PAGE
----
I arrived at the morning-ritual email space to find that the Shimano Archive had been granted a new and appropriate subtitle: "Eido Roku (Trademark): The Sayings and Doings of Eido Shimano."
I am not sure of the exact meaning of "roku," but perhaps "compilation" is close. Generally I associate the word with collections of words/descriptions by great Zen Buddhist teachers. In this sense, the word has always carried a positive spin in my mind ... something along the lines of "wisdom" and, from my point of view as a Zen student, wisdom worth considering. Rinzai, Dogen, Huang Po, Hui Neng ... all these and more are people worth listening to, if not always easy to hear. So I have listened to them from afar, on a printed or electronic page, and been grateful for compilations of their instructions and observations.
As seen in the Shimano Archive, Eido Shimano's adventures carry a distinctly negative spin. He has proven himself capable of great self-promotion and self-indulgence. He has brought harm to others. Whatever good he may have accomplished has come with a dark shadow that no "self-hagiography" (as a friend puts it) can dispel. And the Shimano Archive depicts that shadow and, by implication, offers a good lesson to all those whose adoration can overshadow their understandable yearning and common sense.
The trade mark is a wonderful addition as well. If I were in a barroom among friends, I would call it an admirable rat-fuck. Any revisionist history in the future that attempts to re-see Shimano's activities in the United States will be forced to find another title or risk trade mark infringement, an actionable offense. The hagiography (defined in part as "a book about a person’s life that deliberately includes only good things about them") will not be able to employ the "roku" designator ... and thus place it in the same league with the great Zen teachers of the past.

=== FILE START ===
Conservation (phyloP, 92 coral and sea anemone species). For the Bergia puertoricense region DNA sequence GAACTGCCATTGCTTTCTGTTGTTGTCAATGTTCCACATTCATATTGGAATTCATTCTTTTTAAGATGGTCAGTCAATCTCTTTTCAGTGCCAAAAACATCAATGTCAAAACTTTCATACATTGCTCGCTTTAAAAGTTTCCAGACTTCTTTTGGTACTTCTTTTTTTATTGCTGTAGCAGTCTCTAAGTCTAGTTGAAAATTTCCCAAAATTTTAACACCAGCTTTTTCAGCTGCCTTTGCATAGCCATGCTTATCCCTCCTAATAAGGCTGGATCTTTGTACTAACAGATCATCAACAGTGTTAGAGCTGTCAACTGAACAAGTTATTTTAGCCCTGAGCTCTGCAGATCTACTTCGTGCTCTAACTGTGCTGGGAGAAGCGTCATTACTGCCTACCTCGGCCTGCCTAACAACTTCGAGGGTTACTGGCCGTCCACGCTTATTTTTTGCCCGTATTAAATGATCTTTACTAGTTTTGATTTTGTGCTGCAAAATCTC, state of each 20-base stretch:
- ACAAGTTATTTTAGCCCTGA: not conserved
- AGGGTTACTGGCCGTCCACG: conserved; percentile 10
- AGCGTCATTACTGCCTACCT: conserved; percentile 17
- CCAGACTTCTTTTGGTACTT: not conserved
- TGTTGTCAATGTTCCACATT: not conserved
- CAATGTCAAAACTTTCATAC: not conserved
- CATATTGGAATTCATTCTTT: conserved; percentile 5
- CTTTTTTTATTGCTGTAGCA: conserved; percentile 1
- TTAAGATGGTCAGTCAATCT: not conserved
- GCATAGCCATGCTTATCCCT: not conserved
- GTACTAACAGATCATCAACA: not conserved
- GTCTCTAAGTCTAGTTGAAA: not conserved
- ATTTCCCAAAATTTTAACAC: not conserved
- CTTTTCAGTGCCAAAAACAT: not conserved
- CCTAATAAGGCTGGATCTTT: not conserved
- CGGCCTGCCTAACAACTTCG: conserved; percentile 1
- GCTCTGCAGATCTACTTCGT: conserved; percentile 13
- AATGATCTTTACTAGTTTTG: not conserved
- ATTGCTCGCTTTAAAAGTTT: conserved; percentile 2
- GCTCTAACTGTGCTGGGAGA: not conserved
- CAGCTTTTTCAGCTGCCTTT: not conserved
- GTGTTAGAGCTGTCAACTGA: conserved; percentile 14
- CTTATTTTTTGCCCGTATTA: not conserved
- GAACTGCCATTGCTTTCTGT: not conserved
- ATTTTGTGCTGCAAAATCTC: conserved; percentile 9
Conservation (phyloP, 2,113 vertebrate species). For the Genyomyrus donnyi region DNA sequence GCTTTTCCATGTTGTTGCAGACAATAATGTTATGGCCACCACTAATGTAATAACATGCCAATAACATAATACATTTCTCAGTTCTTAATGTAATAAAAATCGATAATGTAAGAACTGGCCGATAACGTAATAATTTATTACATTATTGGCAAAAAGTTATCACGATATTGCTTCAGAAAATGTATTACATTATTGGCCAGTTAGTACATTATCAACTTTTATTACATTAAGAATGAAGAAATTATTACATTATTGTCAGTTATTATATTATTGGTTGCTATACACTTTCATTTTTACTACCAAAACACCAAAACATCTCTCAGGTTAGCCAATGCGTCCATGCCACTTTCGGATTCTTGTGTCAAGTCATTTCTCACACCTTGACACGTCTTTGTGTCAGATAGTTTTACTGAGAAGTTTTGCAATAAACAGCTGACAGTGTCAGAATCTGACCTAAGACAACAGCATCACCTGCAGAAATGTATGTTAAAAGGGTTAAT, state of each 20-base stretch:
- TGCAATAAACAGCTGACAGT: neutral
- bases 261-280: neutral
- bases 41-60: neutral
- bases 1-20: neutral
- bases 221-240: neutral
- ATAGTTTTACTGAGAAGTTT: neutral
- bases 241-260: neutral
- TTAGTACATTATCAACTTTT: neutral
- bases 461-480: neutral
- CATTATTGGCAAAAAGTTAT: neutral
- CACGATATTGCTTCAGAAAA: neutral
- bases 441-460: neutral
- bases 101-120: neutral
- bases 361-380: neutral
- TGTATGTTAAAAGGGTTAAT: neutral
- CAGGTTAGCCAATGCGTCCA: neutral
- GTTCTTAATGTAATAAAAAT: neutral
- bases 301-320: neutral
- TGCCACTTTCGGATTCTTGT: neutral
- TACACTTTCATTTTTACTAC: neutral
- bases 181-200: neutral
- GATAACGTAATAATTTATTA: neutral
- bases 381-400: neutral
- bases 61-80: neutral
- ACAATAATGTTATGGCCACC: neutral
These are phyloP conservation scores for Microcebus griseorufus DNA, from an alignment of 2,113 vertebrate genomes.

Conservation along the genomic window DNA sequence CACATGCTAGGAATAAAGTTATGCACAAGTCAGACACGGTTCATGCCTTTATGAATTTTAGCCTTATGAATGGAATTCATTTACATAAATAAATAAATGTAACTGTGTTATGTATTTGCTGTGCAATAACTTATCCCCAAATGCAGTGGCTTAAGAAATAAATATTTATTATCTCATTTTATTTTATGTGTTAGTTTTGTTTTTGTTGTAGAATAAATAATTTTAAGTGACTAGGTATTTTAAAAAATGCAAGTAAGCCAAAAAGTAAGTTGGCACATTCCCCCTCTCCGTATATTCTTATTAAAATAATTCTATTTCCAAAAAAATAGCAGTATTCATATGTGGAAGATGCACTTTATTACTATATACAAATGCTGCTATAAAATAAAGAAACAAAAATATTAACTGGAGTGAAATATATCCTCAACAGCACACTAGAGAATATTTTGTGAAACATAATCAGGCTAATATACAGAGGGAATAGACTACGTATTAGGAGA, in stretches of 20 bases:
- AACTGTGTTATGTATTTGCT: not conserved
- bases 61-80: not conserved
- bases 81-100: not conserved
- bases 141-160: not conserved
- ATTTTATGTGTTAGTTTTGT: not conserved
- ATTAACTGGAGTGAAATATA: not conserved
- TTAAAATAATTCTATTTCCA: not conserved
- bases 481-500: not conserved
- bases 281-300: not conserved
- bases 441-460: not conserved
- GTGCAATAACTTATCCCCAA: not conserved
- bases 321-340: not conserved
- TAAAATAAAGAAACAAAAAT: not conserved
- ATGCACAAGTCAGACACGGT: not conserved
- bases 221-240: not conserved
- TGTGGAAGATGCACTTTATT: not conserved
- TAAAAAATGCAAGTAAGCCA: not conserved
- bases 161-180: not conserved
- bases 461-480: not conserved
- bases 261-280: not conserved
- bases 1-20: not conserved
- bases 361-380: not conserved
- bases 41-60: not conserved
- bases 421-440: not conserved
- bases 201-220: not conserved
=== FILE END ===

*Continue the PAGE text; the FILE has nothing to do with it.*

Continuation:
The outraged and sorrowful fires of the past are dwindling now. Eido Shimano has stepped aside from his leadership role at the centers he helped to establish -- Sho Bo Ji in New York City and Dai Bosatsu monastery in Livingston Manor, N.Y. Or, if he has not stepped aside, he is at least keeping a low, low profile. Those whom he harmed or angered are less voluble. Their ammunition is running low, even if the scars remain and the flames leap up from time to time. All that is left is history, a history that, for other teachers, may still shine bright and instructive for students of Zen. Their "roku" nourishes and encourages, even if such tales are iced with a kind of dehumanizing wonder. There is nothing like being dead to elevate your stock.
The Eido Roku too has an encouraging tale to tell to serious Zen students -- a realistic and unpleasant tale, a tale whose tag line might be something as simple as, "Don't YOU do that!"
On an associative note, I see that "more than a million" gathered in Rome today for the beatification (one of the steps on the path to "sainthood") of Pope John Paul II, who died April 2, 2005. John Paul was a popular pope, even among those who are not Catholics. And who among us does not try to create a saint or two? It is a human pastime and one that deserves better than scoffing. But it is interesting, if understandable, that it is the dead who receive such accolades. One thing you can say for the dead ... they don't/can't talk back. It seems a pity and unfair, but there it is.